Sustainability Summarised - September Edition

In this month’s sustainability summarised we explore the effects and aftermath of climate change, through two different lenses.

They say bad news sells, and the effects of climate change, pollution and excess waste are nothing short of bad news. However, throughout this fear and panic we’ve seen some glimmers of hope - togetherness, art and a leading female scientist.

Our first two stories show two different sides of the good news/bad news coin. If you want to see something positive click here but if you're keen on seeing the bleak reality of pollution, click here. There's a little more detail about each link directly below, so read on if you’d like to hear more.

Eye-Opening Photos Show How Plastic Waste is Polluting Our Planet

By now, most of us know the damaging effects of single-use plastics and in turn, plastic waste. However, seeing the true effects of the global crisis is still extremely harrowing.

This UN photo exhibition titled Plastic is Forever shows the horrors of plastic pollution across the globe. The gallery shows the impact plastic pollution has on people, wildlife and environments around the world.

The exhibition states that plastic can take between 20 and 500 years to decompose, but half of the 8.3 billion tons of plastic produced was created in the last 13 years. Unless global plastic pollution is taken seriously, this worldwide crisis isn’t likely to be going away anytime soon!

'Code Red' Climate Activism Art Around the World

For many, art is a wonderful outlet to express their emotions - it allows people to share worries that they might not be able to find in words. They say art can change the world and this gallery is a great example of activists trying to save the world with their artwork.

Newsweek has shared a gallery of some of the most thought provoking climate activism art from all over the world. From immersive underground light exhibitions to underwater forests - take a look and be inspired.

A new way to restore earth’s biodiversity - from the air

If you’ve got a couple of minutes to spare, have a listen to Susan Graham’s TED Talk about restoring biodiversity to the earth from the air.

There are currently over 2 billion hectares of degraded land across the world and we need to fix this. Susan Graham explains the impact technology can have on restoring this land at mass scale.

Until now, we’ve been limited to simple methods of vast plantations of the same type of tree. However, drones now allow us to gather data on the degraded land and plant the right mix of vegetation quickly, from the air.

This new technology can not only return forests, but it can restore whole ecosystems.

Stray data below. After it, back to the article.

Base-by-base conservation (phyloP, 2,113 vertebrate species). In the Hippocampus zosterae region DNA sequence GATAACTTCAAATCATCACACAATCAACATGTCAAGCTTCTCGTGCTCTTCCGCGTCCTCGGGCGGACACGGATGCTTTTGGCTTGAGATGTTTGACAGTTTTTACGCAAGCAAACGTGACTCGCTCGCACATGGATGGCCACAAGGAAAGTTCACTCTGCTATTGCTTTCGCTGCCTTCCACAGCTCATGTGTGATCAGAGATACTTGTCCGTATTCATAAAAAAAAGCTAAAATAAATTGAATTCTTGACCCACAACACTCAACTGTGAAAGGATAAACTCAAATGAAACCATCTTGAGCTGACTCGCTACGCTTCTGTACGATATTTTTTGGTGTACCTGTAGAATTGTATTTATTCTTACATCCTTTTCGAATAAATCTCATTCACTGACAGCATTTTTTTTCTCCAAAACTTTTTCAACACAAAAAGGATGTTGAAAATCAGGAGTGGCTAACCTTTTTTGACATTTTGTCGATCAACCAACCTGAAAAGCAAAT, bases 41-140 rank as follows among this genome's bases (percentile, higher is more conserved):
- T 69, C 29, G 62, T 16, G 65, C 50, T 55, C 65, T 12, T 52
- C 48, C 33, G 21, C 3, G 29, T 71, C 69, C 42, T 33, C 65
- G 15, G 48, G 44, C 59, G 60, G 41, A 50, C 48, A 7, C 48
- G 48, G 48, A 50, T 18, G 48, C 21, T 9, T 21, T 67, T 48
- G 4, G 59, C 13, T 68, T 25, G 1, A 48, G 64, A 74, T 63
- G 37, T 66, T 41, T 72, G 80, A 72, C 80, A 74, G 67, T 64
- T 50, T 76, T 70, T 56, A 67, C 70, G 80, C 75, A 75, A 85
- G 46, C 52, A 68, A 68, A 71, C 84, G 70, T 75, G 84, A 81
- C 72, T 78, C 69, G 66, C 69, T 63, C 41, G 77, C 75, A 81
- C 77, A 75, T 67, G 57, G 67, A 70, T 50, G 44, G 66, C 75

Global CO2 emissions from wildfires reached record highs this summer, satellite data shows

The Independent shared some scary findings following a number of wildfires across the globe. Satellite data found that CO2 emissions from wildfires reached a record high across the summer months.

New data from the Copernicus Atmosphere Monitoring Service found that the months of July and August were both record months for wildfire emissions globally. In August alone, fires caused 1.38bn tonnes of CO2 to be released.

A recent assessment from leading scientists found that the climate crisis is increasing the likelihood of the hot, dry and windy weather that’s more likely to start fires. When forests and plants burn, their carbon storage is released into the atmosphere which contributes to the build up of greenhouse gases. 

This woman was the first scientist to chart the physics of climate change—in 1856

Here’s some lighter news to finish off this week’s sustainable summary! Did you know the first scientist to report on carbon dioxide’s power to absorb heat was female scientist, Eunice Foote, in the year 1856? Foote was the first known scientist to suggest that carbon dioxide in the earth’s atmosphere could result in a temperature increase.

Foote conducted a simple experiment, using a thermometer to measure the temperature of two glass cylinders, one containing carbon dioxide gas and the other containing air. She set both cylinders in the sun and the cylinder containing carbon dioxide got much hotter than the one with air, and Foote concluded that carbon dioxide would absorb heat in the atmosphere.

Eunice Foote was a rare female scientist of her time and warned about the science of climate change 165 years ago. If only we’d listened!

Have you seen any other stories about sustainability and environmental news and issues that you think we should include? Let us know!

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